Theological Resources in the Melbourne College of Divinity
Redemptorist Library, Kew
1. Profile of the Library
The Redemptorist Library is owned by the Redemptorist Community, an international Roman Catholic order of priests and brothers, whose primary mission is teaching and preaching. Some members of the community teach at Yarra Theological Union as well as being involved in other academic and pastoral commitments. Several of the community are involved in school and hospital chaplaincy while others run retreats and missions. In addition to serving the needs of the community the library caters for undergraduate and post-graduate theology students.
The main Library in Kew was established in 1961.
There is an excellent Social Justice Library, belonging to the community, in a room at Y.T.U., primarily for Social Justice research by one of our lecturers and students who are interested in this area. This will be discussed more fully in #9 Special Collections
Some members of the community have extensive collections in specialist subject areas e.g., sociology; ministry; religious education, spirituality and biblical studies. A number of the members of the Congregation have also studied overseas and acquisitions made during their graduate and post graduate studies have enhanced the collection. Much of this material is uncatalogued; but a start has been made to catalogue it centrally, though, currently, it is housed separately.
In 1971 a large part of the library from the Redemptorist Monastery at Ballarat was brought to Melbourne, and in 1998 when the Monastery was sold a large part of the library went to a second hand book dealer. However, valuable parts of the collection were retained and are being catalogued while other parts of the collection were forwarded to other Redemptorist communities. A number of early imprints including some large folio volumes - which were brought from Europe when the Redemptorists came to Australia late last century - were given to the Australian National Library last decade (c. 1989). These volumes came from the Redemptorist libraries at Kew and Galong.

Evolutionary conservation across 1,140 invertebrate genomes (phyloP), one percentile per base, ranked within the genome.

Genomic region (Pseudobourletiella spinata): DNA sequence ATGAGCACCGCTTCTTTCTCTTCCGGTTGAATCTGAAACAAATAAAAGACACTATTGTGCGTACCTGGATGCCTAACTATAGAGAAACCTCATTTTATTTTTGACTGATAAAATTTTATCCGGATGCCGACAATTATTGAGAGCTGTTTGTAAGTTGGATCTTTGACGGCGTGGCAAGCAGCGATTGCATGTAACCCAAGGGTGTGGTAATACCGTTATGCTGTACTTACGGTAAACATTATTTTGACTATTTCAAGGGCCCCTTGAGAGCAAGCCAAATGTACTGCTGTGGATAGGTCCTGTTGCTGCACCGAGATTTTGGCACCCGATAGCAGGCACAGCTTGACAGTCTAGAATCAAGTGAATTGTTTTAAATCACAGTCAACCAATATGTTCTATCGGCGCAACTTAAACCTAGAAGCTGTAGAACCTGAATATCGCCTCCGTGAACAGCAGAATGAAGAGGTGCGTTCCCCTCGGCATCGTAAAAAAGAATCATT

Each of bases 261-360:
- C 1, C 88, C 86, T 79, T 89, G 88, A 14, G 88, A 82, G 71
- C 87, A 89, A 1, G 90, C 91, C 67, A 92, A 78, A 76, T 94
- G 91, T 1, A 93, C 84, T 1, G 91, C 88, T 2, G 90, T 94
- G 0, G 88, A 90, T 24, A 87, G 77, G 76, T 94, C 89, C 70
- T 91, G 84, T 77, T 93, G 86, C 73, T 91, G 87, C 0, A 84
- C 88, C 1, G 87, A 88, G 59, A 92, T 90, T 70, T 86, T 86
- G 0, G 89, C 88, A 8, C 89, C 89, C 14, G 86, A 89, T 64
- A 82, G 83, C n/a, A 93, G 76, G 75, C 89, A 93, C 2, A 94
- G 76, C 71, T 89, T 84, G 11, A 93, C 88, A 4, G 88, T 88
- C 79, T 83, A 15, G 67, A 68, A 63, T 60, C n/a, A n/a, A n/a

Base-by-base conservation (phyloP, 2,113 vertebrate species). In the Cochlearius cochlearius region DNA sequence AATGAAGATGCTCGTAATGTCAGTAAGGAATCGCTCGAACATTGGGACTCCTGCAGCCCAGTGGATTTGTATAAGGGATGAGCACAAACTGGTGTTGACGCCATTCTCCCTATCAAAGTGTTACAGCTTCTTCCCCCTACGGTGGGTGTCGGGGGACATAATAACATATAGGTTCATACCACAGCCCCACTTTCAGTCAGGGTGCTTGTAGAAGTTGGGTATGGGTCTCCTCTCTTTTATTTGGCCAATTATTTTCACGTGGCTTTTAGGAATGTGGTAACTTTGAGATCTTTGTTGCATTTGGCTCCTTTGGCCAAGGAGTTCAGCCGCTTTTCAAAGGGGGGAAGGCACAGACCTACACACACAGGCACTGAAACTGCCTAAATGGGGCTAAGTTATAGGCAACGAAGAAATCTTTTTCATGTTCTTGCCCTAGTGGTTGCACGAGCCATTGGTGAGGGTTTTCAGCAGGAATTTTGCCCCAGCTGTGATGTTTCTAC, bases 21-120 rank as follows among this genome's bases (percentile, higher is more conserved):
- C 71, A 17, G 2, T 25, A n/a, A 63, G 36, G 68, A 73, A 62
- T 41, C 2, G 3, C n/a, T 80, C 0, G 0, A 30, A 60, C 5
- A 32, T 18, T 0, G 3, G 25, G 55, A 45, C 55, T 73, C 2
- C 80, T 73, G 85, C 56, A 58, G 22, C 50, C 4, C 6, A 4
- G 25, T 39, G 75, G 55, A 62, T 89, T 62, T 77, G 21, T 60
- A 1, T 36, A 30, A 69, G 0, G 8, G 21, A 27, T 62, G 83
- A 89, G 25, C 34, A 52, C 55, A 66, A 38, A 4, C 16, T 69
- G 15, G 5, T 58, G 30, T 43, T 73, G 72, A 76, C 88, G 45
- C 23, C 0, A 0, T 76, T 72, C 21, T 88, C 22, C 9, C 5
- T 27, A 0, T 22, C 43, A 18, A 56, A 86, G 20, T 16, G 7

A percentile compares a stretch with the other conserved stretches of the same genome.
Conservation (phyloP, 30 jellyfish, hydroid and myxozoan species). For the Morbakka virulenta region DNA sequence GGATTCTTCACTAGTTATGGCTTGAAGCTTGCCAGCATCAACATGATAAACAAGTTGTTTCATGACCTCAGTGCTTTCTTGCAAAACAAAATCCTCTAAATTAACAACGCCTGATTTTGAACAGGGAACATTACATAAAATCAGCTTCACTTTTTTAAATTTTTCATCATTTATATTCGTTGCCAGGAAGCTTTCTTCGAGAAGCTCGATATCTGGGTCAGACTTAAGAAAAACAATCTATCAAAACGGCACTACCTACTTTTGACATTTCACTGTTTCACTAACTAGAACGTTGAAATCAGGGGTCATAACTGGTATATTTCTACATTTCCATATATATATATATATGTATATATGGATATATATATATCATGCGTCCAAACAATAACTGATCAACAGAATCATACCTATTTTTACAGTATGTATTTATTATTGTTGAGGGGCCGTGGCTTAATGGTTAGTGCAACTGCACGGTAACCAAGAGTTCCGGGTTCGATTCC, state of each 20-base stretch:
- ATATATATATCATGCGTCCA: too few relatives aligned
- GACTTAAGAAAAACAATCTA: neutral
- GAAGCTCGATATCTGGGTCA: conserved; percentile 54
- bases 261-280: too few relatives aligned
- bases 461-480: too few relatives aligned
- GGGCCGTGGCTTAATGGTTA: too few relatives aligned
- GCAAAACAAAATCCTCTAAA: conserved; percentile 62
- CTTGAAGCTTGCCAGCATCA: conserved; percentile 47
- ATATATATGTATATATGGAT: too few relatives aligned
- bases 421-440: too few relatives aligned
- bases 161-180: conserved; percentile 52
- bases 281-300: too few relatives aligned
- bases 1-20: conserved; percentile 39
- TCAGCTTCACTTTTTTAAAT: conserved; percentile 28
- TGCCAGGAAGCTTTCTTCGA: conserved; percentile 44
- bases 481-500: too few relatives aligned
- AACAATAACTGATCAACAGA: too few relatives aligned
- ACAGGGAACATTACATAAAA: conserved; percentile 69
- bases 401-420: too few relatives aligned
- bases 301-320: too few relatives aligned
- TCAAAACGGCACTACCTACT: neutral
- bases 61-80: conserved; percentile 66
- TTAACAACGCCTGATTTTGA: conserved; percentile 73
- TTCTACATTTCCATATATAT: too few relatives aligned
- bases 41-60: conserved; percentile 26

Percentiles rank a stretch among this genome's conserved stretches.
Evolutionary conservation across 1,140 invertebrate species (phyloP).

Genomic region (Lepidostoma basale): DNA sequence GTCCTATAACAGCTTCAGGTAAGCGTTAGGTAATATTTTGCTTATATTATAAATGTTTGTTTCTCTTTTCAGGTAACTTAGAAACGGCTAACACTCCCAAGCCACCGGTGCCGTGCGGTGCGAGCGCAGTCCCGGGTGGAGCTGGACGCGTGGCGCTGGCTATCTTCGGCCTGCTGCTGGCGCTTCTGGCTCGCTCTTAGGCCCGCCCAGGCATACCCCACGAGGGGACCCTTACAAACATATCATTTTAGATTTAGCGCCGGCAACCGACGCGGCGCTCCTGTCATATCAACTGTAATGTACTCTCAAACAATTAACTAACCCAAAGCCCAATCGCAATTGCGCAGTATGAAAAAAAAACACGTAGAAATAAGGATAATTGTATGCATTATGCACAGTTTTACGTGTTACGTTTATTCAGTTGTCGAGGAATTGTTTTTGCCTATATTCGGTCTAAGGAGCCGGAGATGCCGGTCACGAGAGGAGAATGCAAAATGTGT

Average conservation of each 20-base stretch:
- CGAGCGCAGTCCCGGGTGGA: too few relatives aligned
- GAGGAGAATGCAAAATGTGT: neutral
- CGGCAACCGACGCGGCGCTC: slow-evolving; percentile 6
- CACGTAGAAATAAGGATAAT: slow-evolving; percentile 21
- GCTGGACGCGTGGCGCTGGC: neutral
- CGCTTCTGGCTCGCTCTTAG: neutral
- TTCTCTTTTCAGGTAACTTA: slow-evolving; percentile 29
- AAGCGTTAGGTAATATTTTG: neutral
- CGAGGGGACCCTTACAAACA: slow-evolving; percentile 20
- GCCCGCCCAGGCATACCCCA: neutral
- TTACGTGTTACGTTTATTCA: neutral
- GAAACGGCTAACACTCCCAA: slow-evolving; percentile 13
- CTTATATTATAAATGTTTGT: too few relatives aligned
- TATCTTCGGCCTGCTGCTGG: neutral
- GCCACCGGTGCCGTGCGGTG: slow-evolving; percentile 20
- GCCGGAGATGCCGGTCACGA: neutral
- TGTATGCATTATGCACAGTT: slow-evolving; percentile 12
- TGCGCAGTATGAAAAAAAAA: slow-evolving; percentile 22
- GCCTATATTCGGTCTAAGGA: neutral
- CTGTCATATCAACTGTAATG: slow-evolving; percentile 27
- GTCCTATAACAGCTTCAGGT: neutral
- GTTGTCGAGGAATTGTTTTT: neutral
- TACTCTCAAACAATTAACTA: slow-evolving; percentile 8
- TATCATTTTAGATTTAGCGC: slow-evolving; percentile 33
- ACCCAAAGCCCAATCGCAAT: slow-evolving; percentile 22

The library is an important part of community life and has a long history of use. However it has lacked consistent professional attention, but this situation is gradually being redressed. A part-time professional librarian was employed at the end of 1997 primarily to catalogue the backlog of material, and in 1998 the library went on-line.
The Librarian reports to the Rector, who has considerable interest in the Library.
2. Relationship to mission
The Library can serve, for the most part, students in undergraduate courses; and together with the substantial private collections in the community there are valuable resources for post graduate studies. Over the years, there has been a culture of private collections but these are gradually being incorporated into a centralised cataloguing system. The next steps would be allocation of the budget for more discrete purchasing and centralised housing of material.
3. The purpose of the collection development policy statement
There has been no formal C.D.P., but the history of the development of the collection can be traced through a knowledge of who was teaching particular subject areas at any point in history. Current interests are in sociology of religion; social justice; and systematic and moral theology.
4. Clientele served
The library serves the resident community as well as our own undergraduate students and a limited number of post-graduate, post-doctoral researchers and educators. The resources of the library are available to members of the Redemptorist order, and visitors, including Y.T.U. and M.C.D. students by arrangement. Some of Australia's leading scholars and theologians use this library.
The library is not staffed most of the time and is primarily self-service. There is a borrowing system in place. Visitors must make special arrangements with the community to use the library.
Those seeking material not held by the library would travel to other libraries, or contact colleagues. Inter-library loans are minimal and relate to, and generally concern, photocopied material.
5. Access to the Collection